Much of the time, the data from small, outlying studies have been amplified past their true study reaches in order to skew public perception. For example, while many patients in some of those studies have a number of other health risks, many of them would have developed those diseases regardless of statin use.
Sadly, I’ve had many patients who have been scared away from taking this much-needed medication because of fears that are founded in sensationalized studies that have insignificant data.
As physicians, we are trained to synthesize data using the scientific method. We are taught to weigh the information and facts for any treatment and arrive at a conclusion that is based on fact and overwhelming evidence.
To this day, I still use this method when subscribing medications or performing procedures, and we physicians continue to make adjustments to our decision-making process as new information is released.
But, when all data is before us and the evidence still points to the treatment having significant benefits, we will always choose that direction. In this case, there are no doubts that statin therapy has benefits far exceeding the risks.
About the Author
Dr. Kevin Coy received his medical training at the University of Florida, where he graduated with honors in research and then pursued his cardiology fellowship at the respected University of California Los Angeles – Cedars-Sinai Program.
After completing his cardiology fellowship, he trained with the pioneers of angioplasty, Dr. Richard Myler and Dr. Simon Sterzler, at the San Francisco Heart Institute. Dr. Coy relocated to South Florida in 1992 and, after beginning his private practice, he was the founding partner of Miami International Cardiology Consultants, which he continues to grow.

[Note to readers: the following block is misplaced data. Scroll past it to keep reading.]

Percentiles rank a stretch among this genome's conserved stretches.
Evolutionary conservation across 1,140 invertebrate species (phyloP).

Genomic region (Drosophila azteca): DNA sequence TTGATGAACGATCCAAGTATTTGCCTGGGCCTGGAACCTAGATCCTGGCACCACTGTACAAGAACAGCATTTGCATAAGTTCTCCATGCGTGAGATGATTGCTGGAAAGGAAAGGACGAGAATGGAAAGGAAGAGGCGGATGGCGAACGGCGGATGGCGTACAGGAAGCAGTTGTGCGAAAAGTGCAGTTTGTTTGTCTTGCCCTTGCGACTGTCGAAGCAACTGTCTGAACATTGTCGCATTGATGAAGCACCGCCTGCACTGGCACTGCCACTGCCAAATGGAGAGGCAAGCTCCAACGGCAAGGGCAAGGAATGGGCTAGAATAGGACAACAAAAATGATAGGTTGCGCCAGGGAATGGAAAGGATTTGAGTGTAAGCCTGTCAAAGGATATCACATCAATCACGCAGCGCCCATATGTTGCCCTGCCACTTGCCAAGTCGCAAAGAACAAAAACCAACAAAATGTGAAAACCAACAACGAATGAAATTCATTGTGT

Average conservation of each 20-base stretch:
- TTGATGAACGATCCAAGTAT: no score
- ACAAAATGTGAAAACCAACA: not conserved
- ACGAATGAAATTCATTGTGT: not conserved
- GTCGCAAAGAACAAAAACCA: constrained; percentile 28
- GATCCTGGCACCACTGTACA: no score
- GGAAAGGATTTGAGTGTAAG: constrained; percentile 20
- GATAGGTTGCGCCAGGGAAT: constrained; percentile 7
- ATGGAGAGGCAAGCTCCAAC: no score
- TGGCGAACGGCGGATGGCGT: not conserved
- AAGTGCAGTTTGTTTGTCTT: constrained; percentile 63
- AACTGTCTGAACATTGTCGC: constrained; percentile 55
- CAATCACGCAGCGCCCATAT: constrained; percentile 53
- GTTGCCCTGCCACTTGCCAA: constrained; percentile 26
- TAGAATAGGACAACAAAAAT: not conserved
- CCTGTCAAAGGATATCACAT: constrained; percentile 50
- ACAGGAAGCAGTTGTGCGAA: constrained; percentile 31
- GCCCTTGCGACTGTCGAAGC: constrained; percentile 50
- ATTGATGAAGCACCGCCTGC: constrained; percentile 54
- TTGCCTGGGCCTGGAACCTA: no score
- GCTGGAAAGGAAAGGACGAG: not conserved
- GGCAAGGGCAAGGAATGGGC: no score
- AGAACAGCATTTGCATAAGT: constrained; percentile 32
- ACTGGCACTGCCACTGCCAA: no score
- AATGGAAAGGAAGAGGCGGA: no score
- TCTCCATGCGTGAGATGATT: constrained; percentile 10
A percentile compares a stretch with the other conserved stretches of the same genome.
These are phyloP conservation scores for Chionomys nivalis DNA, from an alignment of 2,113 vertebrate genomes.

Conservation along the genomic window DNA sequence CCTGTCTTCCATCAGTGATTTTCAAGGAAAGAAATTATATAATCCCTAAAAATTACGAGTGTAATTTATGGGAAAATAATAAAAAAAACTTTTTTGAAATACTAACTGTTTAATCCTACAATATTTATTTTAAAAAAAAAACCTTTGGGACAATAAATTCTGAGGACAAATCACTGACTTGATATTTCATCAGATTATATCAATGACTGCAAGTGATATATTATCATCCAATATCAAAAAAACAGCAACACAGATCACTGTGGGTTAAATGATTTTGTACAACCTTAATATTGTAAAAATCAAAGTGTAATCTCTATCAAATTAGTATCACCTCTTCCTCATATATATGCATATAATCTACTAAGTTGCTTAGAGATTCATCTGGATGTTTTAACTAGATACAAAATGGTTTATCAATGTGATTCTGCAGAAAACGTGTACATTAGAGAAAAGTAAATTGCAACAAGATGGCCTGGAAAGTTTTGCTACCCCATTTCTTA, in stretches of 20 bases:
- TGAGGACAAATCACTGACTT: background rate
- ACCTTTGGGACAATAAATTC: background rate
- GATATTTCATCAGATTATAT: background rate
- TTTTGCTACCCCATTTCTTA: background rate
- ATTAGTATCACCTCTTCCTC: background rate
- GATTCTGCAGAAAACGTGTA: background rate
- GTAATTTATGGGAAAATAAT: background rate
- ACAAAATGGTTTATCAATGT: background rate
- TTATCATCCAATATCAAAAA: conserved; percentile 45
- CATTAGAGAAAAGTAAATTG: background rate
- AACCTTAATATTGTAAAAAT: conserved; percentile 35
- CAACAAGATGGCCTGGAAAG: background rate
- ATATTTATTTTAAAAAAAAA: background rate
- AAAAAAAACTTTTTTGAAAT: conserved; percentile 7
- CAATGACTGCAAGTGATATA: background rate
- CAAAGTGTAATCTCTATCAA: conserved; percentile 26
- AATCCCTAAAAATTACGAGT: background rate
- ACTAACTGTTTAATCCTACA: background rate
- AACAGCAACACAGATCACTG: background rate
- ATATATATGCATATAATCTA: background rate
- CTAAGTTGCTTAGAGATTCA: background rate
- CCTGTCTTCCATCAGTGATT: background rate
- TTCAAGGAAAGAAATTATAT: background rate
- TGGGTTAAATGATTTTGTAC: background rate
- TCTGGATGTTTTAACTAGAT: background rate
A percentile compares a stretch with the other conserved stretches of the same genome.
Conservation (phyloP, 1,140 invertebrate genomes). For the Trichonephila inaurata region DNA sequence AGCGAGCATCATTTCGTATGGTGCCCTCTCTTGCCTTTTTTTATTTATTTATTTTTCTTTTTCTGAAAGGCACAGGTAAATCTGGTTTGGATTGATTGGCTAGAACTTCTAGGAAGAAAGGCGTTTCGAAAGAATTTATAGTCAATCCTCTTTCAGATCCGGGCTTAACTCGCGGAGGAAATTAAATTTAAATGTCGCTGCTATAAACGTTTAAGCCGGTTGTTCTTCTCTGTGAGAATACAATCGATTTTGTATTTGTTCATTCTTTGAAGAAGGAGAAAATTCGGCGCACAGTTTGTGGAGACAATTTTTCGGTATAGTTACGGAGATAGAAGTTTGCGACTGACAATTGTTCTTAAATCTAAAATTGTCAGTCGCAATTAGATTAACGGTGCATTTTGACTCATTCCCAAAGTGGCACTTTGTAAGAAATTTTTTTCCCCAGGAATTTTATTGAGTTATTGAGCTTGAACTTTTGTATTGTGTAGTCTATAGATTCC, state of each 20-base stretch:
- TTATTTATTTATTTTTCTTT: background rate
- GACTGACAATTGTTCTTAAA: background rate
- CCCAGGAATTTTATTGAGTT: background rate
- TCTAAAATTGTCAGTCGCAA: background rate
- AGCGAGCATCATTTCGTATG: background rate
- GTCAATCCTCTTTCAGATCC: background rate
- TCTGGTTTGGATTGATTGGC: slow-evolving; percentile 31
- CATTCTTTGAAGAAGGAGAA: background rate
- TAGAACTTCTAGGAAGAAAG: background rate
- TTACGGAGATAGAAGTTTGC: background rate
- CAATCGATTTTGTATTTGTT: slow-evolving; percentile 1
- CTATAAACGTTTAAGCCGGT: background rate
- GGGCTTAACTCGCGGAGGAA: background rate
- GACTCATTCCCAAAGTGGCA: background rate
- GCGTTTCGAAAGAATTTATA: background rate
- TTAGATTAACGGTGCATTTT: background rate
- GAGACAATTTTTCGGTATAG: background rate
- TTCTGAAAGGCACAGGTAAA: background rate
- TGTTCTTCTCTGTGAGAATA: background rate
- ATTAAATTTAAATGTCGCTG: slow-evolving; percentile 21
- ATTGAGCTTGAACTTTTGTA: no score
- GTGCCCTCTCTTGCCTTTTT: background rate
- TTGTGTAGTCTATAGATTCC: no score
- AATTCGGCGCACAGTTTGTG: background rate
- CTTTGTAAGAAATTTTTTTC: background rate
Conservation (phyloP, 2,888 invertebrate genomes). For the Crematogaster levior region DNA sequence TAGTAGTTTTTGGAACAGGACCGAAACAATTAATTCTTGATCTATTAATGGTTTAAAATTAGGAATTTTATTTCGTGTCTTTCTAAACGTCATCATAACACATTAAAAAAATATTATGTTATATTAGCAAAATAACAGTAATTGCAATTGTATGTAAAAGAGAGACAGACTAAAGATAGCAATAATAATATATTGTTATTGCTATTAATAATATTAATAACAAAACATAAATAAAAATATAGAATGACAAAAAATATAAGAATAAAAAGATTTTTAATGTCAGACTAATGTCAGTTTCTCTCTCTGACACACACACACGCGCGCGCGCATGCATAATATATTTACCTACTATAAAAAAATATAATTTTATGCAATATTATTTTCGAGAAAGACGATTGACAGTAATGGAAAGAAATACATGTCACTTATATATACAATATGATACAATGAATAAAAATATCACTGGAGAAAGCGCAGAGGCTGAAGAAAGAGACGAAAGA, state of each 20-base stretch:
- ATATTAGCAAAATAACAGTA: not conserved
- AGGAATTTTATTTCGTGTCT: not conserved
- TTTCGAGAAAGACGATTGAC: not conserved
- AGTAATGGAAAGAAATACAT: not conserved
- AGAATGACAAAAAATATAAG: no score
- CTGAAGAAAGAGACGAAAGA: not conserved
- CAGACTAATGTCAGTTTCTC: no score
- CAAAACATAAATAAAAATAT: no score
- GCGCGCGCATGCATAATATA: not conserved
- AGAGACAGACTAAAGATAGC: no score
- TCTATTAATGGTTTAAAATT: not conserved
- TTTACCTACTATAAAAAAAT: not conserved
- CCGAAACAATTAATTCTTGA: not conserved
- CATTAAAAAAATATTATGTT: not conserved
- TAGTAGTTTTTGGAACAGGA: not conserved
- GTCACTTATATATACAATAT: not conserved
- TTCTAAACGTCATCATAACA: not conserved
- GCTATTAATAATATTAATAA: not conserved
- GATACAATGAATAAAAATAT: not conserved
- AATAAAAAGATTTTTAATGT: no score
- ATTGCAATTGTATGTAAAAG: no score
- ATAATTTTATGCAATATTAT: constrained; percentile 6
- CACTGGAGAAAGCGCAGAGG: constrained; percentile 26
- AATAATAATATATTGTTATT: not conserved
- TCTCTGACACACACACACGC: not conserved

Dr. Coy is board-certified in internal medicine, cardiology and interventional cardiology, all by the American Board of Internal Medicine, and is a Fellow of the American College of Physicians and the American College of Cardiology.
Dr. Coy has presented papers, both nationally and internationally, and has established cardiac programs throughout the Caribbean. At Doctor’s Hospital in Nassau, the Bahamas, Dr. Coy performed the first cardiac catheterizations and angioplasty procedures as well as developed the cardiac catheterization program. Dr. Coy has served as a visiting teacher throughout the Caribbean including the University of the West Indies. He has participated in training his colleagues in various Caribbean islands, such as the Bahamas, the Cayman Islands and Curacao. Dr. Coy is currently licensed to practice medicine in the Cayman Islands and the Turks and Caicos Islands.
Dr. Coy has interests in both non-invasive and invasive interventional cardiology and has been the co-principal investigator or principal investigator in a number of trials during the past 16 years in South Florida. In 1992, he won the Laverna Titus award for clinical research in Southern California. Dr. Coy has participated in developing and furthering new technologies in the area of cardiology. Besides his clinical research, he continues to practice both locally and internationally. He currently holds medical licenses in the Turks and Caicos Islands, and in Florida and California, where he is in good standing.